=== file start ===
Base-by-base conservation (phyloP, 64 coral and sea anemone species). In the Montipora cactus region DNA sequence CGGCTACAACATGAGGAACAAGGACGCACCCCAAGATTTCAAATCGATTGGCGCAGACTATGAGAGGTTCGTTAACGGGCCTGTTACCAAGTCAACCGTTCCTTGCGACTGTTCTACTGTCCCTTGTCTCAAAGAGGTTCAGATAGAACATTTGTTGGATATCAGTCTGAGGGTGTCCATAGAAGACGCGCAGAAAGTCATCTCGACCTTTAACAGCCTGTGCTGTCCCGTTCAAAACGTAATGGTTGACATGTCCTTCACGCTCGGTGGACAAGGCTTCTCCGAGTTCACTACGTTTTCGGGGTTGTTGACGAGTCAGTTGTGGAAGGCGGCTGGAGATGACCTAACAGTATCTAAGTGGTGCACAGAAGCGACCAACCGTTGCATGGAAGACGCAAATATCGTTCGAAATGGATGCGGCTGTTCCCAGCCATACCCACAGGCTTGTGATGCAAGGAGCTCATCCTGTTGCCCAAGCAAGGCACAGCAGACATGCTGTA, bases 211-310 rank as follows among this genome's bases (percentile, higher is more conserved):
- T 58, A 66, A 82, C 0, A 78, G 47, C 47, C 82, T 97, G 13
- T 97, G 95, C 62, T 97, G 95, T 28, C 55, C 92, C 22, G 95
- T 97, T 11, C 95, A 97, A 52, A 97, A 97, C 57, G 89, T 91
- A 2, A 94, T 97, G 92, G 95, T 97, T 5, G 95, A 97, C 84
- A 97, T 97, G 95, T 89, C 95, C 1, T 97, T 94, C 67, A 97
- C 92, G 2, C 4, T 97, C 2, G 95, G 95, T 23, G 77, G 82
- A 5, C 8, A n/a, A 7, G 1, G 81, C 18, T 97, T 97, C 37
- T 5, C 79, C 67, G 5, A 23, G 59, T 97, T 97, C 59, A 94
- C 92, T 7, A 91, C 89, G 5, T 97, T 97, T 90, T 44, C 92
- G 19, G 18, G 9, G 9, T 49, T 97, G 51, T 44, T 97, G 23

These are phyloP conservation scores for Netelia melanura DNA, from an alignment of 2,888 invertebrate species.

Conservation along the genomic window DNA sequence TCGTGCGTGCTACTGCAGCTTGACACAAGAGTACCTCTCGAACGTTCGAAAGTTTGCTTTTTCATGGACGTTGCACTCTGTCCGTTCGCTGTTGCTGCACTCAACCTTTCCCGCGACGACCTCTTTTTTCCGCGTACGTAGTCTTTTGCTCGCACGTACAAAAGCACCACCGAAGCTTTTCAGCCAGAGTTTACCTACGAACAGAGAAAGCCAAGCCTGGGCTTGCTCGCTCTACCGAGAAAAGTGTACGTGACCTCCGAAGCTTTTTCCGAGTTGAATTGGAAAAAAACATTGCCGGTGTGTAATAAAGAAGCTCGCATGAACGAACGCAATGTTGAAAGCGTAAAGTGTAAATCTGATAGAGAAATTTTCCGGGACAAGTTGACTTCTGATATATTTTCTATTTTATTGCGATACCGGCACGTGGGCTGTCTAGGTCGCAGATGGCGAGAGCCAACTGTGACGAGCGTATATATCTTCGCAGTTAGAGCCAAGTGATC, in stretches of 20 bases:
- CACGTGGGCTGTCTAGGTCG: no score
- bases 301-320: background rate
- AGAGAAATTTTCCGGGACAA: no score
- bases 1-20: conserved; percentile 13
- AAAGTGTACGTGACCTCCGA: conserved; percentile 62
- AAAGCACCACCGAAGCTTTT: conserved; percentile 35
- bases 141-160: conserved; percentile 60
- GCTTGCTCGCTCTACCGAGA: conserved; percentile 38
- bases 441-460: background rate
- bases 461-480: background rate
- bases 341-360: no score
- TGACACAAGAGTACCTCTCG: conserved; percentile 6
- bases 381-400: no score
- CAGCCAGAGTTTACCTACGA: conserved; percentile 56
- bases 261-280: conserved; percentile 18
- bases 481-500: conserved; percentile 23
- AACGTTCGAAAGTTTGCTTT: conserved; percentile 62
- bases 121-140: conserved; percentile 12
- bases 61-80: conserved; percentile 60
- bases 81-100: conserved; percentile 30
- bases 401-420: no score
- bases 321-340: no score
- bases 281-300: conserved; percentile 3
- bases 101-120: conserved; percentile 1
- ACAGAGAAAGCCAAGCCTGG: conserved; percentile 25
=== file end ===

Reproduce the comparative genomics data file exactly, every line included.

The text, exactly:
Base-by-base conservation (phyloP, 64 coral and sea anemone species). In the Montipora cactus region DNA sequence CGGCTACAACATGAGGAACAAGGACGCACCCCAAGATTTCAAATCGATTGGCGCAGACTATGAGAGGTTCGTTAACGGGCCTGTTACCAAGTCAACCGTTCCTTGCGACTGTTCTACTGTCCCTTGTCTCAAAGAGGTTCAGATAGAACATTTGTTGGATATCAGTCTGAGGGTGTCCATAGAAGACGCGCAGAAAGTCATCTCGACCTTTAACAGCCTGTGCTGTCCCGTTCAAAACGTAATGGTTGACATGTCCTTCACGCTCGGTGGACAAGGCTTCTCCGAGTTCACTACGTTTTCGGGGTTGTTGACGAGTCAGTTGTGGAAGGCGGCTGGAGATGACCTAACAGTATCTAAGTGGTGCACAGAAGCGACCAACCGTTGCATGGAAGACGCAAATATCGTTCGAAATGGATGCGGCTGTTCCCAGCCATACCCACAGGCTTGTGATGCAAGGAGCTCATCCTGTTGCCCAAGCAAGGCACAGCAGACATGCTGTA, bases 211-310 rank as follows among this genome's bases (percentile, higher is more conserved):
- T 58, A 66, A 82, C 0, A 78, G 47, C 47, C 82, T 97, G 13
- T 97, G 95, C 62, T 97, G 95, T 28, C 55, C 92, C 22, G 95
- T 97, T 11, C 95, A 97, A 52, A 97, A 97, C 57, G 89, T 91
- A 2, A 94, T 97, G 92, G 95, T 97, T 5, G 95, A 97, C 84
- A 97, T 97, G 95, T 89, C 95, C 1, T 97, T 94, C 67, A 97
- C 92, G 2, C 4, T 97, C 2, G 95, G 95, T 23, G 77, G 82
- A 5, C 8, A n/a, A 7, G 1, G 81, C 18, T 97, T 97, C 37
- T 5, C 79, C 67, G 5, A 23, G 59, T 97, T 97, C 59, A 94
- C 92, T 7, A 91, C 89, G 5, T 97, T 97, T 90, T 44, C 92
- G 19, G 18, G 9, G 9, T 49, T 97, G 51, T 44, T 97, G 23

These are phyloP conservation scores for Netelia melanura DNA, from an alignment of 2,888 invertebrate species.

Conservation along the genomic window DNA sequence TCGTGCGTGCTACTGCAGCTTGACACAAGAGTACCTCTCGAACGTTCGAAAGTTTGCTTTTTCATGGACGTTGCACTCTGTCCGTTCGCTGTTGCTGCACTCAACCTTTCCCGCGACGACCTCTTTTTTCCGCGTACGTAGTCTTTTGCTCGCACGTACAAAAGCACCACCGAAGCTTTTCAGCCAGAGTTTACCTACGAACAGAGAAAGCCAAGCCTGGGCTTGCTCGCTCTACCGAGAAAAGTGTACGTGACCTCCGAAGCTTTTTCCGAGTTGAATTGGAAAAAAACATTGCCGGTGTGTAATAAAGAAGCTCGCATGAACGAACGCAATGTTGAAAGCGTAAAGTGTAAATCTGATAGAGAAATTTTCCGGGACAAGTTGACTTCTGATATATTTTCTATTTTATTGCGATACCGGCACGTGGGCTGTCTAGGTCGCAGATGGCGAGAGCCAACTGTGACGAGCGTATATATCTTCGCAGTTAGAGCCAAGTGATC, in stretches of 20 bases:
- CACGTGGGCTGTCTAGGTCG: no score
- bases 301-320: background rate
- AGAGAAATTTTCCGGGACAA: no score
- bases 1-20: conserved; percentile 13
- AAAGTGTACGTGACCTCCGA: conserved; percentile 62
- AAAGCACCACCGAAGCTTTT: conserved; percentile 35
- bases 141-160: conserved; percentile 60
- GCTTGCTCGCTCTACCGAGA: conserved; percentile 38
- bases 441-460: background rate
- bases 461-480: background rate
- bases 341-360: no score
- TGACACAAGAGTACCTCTCG: conserved; percentile 6
- bases 381-400: no score
- CAGCCAGAGTTTACCTACGA: conserved; percentile 56
- bases 261-280: conserved; percentile 18
- bases 481-500: conserved; percentile 23
- AACGTTCGAAAGTTTGCTTT: conserved; percentile 62
- bases 121-140: conserved; percentile 12
- bases 61-80: conserved; percentile 60
- bases 81-100: conserved; percentile 30
- bases 401-420: no score
- bases 321-340: no score
- bases 281-300: conserved; percentile 3
- bases 101-120: conserved; percentile 1
- ACAGAGAAAGCCAAGCCTGG: conserved; percentile 25